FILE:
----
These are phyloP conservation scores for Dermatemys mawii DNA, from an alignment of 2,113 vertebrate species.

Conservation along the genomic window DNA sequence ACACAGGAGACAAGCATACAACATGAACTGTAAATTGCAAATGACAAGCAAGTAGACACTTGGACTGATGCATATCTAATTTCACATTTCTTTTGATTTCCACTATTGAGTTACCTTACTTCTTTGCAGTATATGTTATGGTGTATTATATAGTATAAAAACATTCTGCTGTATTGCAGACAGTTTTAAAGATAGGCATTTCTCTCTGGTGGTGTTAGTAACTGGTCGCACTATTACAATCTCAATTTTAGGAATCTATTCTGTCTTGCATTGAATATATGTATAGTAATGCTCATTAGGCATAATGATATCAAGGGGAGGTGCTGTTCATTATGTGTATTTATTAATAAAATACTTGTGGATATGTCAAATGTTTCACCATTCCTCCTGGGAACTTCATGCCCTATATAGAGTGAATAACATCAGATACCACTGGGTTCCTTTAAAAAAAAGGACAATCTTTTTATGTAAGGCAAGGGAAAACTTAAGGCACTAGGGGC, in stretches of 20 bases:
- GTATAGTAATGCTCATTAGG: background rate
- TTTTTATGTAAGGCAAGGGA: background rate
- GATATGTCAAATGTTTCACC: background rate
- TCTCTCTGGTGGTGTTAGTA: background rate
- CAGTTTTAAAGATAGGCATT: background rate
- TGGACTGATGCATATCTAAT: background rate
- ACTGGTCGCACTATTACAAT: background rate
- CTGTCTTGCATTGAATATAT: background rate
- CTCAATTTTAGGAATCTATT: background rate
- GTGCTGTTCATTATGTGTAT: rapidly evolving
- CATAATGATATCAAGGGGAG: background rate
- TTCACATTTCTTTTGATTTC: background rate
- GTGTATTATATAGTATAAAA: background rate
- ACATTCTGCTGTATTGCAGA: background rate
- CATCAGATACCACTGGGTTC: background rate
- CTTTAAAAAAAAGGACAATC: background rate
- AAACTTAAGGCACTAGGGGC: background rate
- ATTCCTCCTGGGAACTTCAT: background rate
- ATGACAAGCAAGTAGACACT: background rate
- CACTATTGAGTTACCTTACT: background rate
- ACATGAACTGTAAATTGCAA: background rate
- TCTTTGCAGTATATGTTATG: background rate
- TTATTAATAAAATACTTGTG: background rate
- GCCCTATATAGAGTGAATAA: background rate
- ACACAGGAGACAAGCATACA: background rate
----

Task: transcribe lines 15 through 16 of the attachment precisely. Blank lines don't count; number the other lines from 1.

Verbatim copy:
- GTGTATTATATAGTATAAAA: background rate
- ACATTCTGCTGTATTGCAGA: background rate